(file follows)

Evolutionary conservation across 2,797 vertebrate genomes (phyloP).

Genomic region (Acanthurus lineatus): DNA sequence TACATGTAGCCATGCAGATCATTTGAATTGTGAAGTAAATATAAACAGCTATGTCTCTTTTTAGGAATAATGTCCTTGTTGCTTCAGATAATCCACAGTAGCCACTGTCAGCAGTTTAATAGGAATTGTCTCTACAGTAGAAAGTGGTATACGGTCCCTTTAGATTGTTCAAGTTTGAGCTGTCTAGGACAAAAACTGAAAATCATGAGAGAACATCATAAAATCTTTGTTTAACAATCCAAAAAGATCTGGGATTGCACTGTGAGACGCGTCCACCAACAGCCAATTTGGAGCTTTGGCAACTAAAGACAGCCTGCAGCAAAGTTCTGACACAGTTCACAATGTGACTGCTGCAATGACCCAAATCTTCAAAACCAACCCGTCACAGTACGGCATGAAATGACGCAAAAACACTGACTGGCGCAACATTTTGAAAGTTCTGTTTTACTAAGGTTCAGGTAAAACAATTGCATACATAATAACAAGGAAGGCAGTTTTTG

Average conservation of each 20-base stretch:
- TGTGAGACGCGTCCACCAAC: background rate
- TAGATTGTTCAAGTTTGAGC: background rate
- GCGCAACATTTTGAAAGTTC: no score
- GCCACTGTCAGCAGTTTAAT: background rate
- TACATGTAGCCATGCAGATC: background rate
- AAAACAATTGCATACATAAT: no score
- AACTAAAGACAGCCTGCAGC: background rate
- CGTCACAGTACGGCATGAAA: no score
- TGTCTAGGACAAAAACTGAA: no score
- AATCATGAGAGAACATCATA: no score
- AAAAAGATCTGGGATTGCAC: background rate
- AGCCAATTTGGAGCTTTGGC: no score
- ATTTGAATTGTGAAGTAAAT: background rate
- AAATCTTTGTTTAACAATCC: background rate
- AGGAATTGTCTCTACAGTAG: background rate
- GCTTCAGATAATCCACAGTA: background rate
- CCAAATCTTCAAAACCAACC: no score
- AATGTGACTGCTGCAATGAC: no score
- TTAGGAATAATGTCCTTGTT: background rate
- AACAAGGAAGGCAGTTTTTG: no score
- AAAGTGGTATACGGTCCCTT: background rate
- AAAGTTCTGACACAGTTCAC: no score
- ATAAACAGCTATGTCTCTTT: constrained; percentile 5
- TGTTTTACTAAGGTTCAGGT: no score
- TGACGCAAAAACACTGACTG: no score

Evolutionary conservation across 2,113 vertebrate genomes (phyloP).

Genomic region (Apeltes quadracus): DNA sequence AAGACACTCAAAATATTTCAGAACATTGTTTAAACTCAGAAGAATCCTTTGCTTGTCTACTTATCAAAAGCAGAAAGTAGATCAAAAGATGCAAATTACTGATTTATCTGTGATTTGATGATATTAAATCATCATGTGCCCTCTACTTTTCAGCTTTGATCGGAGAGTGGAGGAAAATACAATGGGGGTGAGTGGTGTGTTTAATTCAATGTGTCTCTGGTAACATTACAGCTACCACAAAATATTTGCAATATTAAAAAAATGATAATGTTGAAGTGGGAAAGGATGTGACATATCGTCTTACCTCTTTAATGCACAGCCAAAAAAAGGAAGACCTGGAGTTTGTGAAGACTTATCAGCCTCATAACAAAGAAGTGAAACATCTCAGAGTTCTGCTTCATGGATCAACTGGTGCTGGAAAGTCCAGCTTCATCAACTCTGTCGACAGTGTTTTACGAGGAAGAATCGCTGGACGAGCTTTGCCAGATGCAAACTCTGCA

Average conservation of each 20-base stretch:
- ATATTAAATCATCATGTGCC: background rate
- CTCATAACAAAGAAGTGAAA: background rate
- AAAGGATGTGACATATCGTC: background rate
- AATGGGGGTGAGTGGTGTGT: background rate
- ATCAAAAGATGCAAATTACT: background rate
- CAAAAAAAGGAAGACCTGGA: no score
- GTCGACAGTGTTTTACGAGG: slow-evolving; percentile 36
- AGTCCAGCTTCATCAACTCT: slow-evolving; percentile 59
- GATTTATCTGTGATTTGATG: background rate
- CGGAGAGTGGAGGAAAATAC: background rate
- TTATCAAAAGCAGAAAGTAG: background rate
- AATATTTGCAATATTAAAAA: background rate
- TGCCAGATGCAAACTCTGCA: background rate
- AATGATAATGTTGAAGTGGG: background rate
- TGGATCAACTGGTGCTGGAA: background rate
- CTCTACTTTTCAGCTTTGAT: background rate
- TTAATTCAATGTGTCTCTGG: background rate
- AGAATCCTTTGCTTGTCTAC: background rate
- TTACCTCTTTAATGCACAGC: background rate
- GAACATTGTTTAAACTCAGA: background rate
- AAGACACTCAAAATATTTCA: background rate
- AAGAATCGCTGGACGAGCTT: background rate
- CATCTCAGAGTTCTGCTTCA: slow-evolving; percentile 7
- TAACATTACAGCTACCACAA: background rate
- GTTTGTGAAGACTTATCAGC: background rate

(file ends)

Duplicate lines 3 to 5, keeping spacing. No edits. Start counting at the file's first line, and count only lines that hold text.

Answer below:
Average conservation of each 20-base stretch:
- TGTGAGACGCGTCCACCAAC: background rate
- TAGATTGTTCAAGTTTGAGC: background rate